Since I got some e-mails and instant messages about my HDR images, I've decided to write a short tutorial for absolute Newbies. Anyway, seems like there are some readers of my blog...
Warning: HDR is harmfully addictive!
First Step: Software
Get yourself a HDR Software. There are many different programs out there in the wild. But since I use and adore Linux, I was limited in my choices somehow. I use Qtpfsgui, which is freely available for Windows, Mac and of course Linux. The results of my first few attempts were quite disappointing. But now I know the reason:
I didn't have this handy guide ... ;-)
Second Step: Source Images
Maybe even more important than a decent software are good pictures to start with.
Don't: In most tutorials, you can read that you need to take 3 to 7 pictures, i.e. one correctly exposed, one (to three) underexposed, and one (to three) overexposed. Some cameras can do that automatically ("exposure bracketing") . But, in fact, you need a tripod, and even then, people or things do move a little bit, which forces you to stitch your images (if you ever need to do it, use hugin).
Do: I'm using just a single image. The secret is, you need to take a RAW image. Most digital cameras can write RAW images. Usually the camera processes the data from the image sensor and saves a jpg. In this step, the camera applies white balance, some sharpening algorithms, exposure corrections and all that stuff. In a RAW file, you have the "real" data, without any corrections. The advantage of a RAW image over another format is, that it contains more color depth and more dynamic range. And aren't HDR (high dynamic range) pictures all about dynamic range?!
So, my advice: Set your camera to save the images as RAW and use just a single RAW image.
Let's use this picture for our little workshop. As you can see, it's a bad image. Almost no details in the dark parts. But I underexposed it like that on purpose. I wanted to capture the structure of the clouds. The software is quite good in correcting underexposed parts (like the buildings), but an overexposed sky would lose it's structure and would be a plain white area. Not exactly what we want, am I right?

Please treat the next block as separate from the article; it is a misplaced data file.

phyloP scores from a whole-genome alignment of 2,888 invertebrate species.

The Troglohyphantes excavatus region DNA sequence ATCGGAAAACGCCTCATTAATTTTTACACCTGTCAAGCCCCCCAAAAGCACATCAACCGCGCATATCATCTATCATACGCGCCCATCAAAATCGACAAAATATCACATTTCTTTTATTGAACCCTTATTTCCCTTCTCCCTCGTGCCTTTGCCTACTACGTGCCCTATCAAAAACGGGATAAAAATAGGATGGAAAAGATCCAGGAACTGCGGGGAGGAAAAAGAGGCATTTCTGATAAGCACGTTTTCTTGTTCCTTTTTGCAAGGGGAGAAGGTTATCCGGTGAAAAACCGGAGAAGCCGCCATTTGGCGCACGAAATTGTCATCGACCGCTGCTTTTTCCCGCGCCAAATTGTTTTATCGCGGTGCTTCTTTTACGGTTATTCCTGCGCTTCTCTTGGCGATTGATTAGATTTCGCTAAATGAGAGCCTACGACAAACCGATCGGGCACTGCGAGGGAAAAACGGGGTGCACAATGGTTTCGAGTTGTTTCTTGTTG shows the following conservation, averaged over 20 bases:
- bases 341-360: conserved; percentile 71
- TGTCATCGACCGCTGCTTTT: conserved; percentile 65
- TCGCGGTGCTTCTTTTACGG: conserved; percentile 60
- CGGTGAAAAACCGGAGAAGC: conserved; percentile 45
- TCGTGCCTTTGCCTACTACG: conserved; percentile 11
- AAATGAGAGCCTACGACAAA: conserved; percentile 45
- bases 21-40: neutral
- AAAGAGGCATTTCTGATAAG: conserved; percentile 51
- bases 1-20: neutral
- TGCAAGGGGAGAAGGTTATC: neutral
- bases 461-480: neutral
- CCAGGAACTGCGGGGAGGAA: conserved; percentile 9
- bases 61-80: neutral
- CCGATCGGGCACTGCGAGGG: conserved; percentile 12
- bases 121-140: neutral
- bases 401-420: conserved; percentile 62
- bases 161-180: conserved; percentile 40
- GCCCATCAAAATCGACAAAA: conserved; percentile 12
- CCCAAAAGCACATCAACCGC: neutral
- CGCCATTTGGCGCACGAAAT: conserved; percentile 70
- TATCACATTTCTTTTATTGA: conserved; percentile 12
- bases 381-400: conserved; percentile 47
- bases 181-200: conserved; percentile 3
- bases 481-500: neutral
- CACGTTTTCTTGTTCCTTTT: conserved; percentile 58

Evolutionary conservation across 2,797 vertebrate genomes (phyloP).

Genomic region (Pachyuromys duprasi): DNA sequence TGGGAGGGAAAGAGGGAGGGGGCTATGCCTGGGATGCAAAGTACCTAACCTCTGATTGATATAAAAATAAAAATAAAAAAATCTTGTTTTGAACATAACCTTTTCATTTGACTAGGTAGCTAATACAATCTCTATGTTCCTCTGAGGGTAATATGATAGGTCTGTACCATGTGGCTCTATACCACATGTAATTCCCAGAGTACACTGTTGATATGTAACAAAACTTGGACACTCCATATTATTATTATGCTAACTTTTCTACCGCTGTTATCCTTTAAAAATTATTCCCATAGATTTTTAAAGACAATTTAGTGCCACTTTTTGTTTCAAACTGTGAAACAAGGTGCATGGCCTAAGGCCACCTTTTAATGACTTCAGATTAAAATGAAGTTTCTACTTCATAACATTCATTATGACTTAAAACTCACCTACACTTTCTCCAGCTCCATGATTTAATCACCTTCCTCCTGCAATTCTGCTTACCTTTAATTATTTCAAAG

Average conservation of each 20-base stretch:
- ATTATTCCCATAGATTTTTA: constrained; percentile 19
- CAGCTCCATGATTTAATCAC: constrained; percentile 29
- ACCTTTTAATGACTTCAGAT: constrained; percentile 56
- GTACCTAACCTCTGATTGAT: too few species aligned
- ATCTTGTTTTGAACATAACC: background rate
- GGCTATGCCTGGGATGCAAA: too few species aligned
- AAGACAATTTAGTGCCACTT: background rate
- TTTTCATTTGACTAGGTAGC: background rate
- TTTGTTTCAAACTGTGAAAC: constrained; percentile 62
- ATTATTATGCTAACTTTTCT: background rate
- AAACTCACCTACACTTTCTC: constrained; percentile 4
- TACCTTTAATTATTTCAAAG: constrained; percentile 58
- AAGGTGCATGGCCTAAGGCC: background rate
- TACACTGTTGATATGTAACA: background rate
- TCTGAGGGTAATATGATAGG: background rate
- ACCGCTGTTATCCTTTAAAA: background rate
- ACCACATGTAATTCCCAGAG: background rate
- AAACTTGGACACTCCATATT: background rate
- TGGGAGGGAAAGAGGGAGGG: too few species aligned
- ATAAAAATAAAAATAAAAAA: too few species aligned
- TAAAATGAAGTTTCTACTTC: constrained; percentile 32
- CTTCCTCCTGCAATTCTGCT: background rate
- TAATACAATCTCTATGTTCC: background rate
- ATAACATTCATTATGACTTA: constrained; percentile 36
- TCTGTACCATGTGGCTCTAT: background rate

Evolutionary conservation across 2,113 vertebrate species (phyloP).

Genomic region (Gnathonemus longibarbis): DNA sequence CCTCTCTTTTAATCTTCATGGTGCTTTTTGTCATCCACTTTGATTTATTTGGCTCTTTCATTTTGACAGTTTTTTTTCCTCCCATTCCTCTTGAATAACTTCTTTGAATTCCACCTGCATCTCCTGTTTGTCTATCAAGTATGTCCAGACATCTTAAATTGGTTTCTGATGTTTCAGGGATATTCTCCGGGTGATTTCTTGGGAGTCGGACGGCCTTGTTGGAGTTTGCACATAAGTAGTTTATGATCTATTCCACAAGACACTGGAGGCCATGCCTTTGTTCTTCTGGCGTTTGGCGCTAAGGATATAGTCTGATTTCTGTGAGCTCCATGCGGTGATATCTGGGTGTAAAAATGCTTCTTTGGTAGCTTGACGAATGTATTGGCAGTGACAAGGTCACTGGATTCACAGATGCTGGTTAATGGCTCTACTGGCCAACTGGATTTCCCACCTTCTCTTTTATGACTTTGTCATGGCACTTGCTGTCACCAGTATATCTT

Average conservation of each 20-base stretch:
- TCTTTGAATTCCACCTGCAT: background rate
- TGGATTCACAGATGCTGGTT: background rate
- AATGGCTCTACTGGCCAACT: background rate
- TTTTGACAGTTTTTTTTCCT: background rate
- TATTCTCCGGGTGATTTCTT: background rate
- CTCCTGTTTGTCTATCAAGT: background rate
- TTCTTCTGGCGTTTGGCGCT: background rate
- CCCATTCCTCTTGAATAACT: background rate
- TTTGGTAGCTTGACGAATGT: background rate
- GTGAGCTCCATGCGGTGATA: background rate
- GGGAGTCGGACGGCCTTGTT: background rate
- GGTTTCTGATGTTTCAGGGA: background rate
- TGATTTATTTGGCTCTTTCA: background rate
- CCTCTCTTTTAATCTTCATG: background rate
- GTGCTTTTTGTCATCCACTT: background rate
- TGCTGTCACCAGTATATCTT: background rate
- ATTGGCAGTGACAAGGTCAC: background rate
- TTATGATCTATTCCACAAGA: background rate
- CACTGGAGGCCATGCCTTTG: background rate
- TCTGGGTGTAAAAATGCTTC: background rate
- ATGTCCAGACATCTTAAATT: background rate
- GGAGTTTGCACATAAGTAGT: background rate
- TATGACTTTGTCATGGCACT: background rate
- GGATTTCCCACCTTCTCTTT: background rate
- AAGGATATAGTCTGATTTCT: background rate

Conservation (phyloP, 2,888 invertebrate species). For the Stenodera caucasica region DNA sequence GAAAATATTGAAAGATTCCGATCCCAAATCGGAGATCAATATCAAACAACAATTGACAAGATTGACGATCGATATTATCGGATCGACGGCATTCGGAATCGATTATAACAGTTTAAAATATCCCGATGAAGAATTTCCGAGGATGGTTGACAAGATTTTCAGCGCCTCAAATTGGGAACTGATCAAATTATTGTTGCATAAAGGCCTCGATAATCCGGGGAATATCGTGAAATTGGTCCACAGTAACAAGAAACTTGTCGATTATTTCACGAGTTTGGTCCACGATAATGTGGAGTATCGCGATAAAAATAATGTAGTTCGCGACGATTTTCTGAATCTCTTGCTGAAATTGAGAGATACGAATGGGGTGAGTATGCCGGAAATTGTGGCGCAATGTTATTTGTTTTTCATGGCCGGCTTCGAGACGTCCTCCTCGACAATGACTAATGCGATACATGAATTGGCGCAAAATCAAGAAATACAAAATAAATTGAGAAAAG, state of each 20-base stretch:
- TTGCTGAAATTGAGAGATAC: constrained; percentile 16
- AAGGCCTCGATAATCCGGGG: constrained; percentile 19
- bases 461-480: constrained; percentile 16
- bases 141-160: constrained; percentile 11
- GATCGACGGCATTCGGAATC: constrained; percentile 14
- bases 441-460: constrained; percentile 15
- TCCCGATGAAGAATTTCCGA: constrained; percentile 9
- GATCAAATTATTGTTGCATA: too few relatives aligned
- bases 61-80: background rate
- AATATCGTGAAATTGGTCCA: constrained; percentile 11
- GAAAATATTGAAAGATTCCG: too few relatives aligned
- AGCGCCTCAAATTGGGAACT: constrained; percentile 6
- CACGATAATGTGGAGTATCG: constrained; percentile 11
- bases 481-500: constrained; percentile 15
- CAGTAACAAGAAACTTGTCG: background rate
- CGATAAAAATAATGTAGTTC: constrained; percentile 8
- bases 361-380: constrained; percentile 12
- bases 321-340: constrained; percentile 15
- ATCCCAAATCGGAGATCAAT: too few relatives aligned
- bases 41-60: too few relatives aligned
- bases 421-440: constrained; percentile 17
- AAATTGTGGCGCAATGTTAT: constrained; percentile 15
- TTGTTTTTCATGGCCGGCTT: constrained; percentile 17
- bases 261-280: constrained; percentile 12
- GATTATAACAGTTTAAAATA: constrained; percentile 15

Step 3: Setting up your Software
Before you start, change one setting in Qtpfsgui. This will save you a lot of time and frustration. Go to the options and add a -w (or -a) to the raw convertion parameters. Without that, your images will have a mean color cast.
Step 4: Create the HDR (finally)
Click on "New Hdr..."
Then, click on "Load Images", and select your RAW image. Remember, most people use three to seven images here, but we only use one, our RAW image. Efficient, huh?
Just click on "Next >", and then "Finish". The default settings should be good enough for us. After a little while, we can see our new HDR image (see picture below). But that's not what we expected, right? Usually you use tonemapping on your HDR to get the images you probably know as HDR...
Step 5: Tonemapping
Click on "Tonemap the HDR" on the gui, which brings up our tonemapping window. Here you can use different Tonemapping algorithms (where I prefer "Fattal" most of the time).
Select the Tab labeled "Fattal", and press "Apply".
With the default settings(!), you should end up with an image like that:
I usually play a bit with the sliders, you will learn quite fast what each one does, and how you need to push them, to get the results you want. Use a small image for this process, because it's generated much faster than a big one.
When everything is adjusted for a breathtaking image, switch to a higher resolution and generate the image.
Step 6: Save and say "Wow!"
If you have an image that fits your taste, use "Save as..." to save the tonemapped image. Now is the right time to be proud of your work. Show it to friends and impress them.
Step 7: Show me your art
If you created a HDR following this guide, I would highly appreciate your feedback, and also a link to your image. Show me your baby. ;-)